Elevated water temperature impairs fertilization and embryonic development of whitefish Coregonus lavaretus
The adverse effects of high temperatures on the early life stages of anadromous whitefish Coregonus lavaretus were experimentally examined by assessing fertilization success, the percentage of developmental abnormalities, cumulative mortality and the rate of embryogenesis across a range of temperatures. Temperatures ≥ 7° C increased the proportion of unfertilized and abnormally dividing eggs, deformed embryos and consequent mortality. The higher the temperature, the more severe were the effects. When eggs were fertilized and constantly incubated at various temperatures, the effective level for 50% of the eggs and embryos (EL50) of temperature was 7·6° C at the developmental stage when eye pigmentation was visible. Fewer developmental abnormalities and a lower cumulative mortality rate were observed when embryos were exposed to high temperatures from the later, gastrula stage, than from fertilization or the four-cell stage. Irrespective of retarded development in terms of day-degrees (i.e. the sum of daily mean temperatures), a high incubation temperature reduced the development time of C. lavaretus, leading to earlier hatching, and hatched fry were shorter than at the reference temperature of 4–5° C. Global warming will particularly pose risks for stenothermic species such as C. lavaretus, with early life stages being especially susceptible. Thus, relatively small increases and fluctuations in river water temperatures during the spawning season of this anadromous species may have substantial negative impacts on its recruitment and population persistence.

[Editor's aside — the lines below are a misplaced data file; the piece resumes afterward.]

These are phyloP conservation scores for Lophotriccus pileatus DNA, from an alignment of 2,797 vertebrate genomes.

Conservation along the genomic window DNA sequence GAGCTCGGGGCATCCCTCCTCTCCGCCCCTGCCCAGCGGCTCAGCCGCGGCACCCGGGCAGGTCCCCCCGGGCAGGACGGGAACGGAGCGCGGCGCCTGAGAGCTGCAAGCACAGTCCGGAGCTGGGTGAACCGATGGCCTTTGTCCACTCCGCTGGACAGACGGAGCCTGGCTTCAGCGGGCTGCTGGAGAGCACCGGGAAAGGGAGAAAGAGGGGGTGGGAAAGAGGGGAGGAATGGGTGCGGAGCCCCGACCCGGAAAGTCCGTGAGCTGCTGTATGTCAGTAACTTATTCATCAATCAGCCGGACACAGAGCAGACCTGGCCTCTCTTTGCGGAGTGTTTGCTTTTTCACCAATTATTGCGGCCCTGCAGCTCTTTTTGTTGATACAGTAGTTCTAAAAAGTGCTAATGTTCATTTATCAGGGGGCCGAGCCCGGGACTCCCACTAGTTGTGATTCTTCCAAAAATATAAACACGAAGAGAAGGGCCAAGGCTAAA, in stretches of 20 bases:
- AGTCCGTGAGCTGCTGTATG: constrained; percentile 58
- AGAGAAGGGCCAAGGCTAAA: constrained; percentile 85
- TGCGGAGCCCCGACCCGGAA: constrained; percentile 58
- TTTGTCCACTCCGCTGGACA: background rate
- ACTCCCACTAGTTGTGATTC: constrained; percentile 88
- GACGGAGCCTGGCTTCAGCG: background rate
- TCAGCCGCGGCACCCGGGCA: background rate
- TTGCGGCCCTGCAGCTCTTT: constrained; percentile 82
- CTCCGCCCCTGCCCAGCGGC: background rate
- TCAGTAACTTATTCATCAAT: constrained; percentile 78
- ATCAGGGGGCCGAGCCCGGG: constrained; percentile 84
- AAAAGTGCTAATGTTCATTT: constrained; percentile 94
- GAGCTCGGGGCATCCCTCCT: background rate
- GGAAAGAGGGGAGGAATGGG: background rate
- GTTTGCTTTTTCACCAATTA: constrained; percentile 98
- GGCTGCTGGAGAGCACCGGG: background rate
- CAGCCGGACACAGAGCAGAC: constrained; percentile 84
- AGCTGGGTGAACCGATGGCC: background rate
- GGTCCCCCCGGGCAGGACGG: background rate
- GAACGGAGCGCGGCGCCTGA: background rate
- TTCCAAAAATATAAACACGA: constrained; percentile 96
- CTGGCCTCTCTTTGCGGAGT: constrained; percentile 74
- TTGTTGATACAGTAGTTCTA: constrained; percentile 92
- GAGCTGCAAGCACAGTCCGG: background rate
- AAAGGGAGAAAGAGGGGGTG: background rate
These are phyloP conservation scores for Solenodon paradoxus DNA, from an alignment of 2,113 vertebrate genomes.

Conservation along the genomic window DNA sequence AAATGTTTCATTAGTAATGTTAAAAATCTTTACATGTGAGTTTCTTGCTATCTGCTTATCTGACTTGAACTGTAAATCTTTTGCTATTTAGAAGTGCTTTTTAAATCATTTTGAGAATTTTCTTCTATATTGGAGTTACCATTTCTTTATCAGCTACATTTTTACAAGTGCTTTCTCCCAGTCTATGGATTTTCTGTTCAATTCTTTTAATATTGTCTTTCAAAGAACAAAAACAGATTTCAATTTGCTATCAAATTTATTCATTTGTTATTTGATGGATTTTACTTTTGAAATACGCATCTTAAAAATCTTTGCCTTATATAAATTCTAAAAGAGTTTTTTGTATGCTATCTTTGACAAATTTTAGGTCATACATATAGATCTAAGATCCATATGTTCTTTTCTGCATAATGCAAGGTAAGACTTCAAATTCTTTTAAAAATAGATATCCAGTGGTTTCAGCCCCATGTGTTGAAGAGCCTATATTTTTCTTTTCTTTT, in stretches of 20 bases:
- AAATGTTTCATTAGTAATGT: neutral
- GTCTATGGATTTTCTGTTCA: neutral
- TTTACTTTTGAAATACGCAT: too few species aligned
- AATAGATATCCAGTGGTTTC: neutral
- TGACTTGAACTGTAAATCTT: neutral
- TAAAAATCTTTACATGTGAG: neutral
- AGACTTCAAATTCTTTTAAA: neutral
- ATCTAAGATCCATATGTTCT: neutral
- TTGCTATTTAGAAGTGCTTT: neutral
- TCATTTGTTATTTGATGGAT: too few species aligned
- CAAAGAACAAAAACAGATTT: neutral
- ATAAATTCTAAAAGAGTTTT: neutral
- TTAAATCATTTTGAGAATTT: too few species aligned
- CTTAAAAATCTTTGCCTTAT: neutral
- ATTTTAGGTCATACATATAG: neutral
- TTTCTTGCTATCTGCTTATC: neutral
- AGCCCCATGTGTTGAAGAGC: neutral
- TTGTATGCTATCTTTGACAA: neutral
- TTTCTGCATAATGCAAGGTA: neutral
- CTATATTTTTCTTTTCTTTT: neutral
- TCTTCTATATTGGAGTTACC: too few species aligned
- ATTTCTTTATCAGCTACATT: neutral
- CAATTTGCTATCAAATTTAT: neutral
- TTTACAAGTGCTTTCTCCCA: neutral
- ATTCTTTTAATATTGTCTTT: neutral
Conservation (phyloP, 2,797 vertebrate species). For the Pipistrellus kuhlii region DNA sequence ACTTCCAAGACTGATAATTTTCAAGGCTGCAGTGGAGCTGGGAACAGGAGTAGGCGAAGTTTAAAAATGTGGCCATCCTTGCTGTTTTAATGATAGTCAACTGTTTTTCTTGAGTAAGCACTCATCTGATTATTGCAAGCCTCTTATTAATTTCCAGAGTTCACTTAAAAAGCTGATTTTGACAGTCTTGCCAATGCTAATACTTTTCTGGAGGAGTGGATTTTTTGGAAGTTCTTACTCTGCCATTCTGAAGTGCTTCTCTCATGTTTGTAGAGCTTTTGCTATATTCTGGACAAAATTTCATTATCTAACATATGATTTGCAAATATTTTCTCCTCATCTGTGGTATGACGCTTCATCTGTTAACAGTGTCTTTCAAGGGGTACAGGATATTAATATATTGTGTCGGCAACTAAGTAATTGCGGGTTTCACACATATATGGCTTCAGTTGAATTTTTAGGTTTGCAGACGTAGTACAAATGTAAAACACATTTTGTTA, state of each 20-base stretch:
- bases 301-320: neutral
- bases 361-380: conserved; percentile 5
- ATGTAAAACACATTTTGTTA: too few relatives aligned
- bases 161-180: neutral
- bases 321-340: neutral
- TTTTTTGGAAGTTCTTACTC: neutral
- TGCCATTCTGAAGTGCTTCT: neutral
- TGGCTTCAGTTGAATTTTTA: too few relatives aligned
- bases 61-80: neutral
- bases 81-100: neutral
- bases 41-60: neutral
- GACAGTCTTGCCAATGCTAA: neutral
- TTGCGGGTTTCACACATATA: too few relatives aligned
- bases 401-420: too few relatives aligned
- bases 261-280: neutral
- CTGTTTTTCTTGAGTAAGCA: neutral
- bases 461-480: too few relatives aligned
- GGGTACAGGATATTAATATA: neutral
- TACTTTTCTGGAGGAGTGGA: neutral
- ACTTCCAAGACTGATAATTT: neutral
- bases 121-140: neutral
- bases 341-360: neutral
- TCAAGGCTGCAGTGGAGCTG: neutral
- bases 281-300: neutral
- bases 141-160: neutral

No Supplementary Data
No Article Media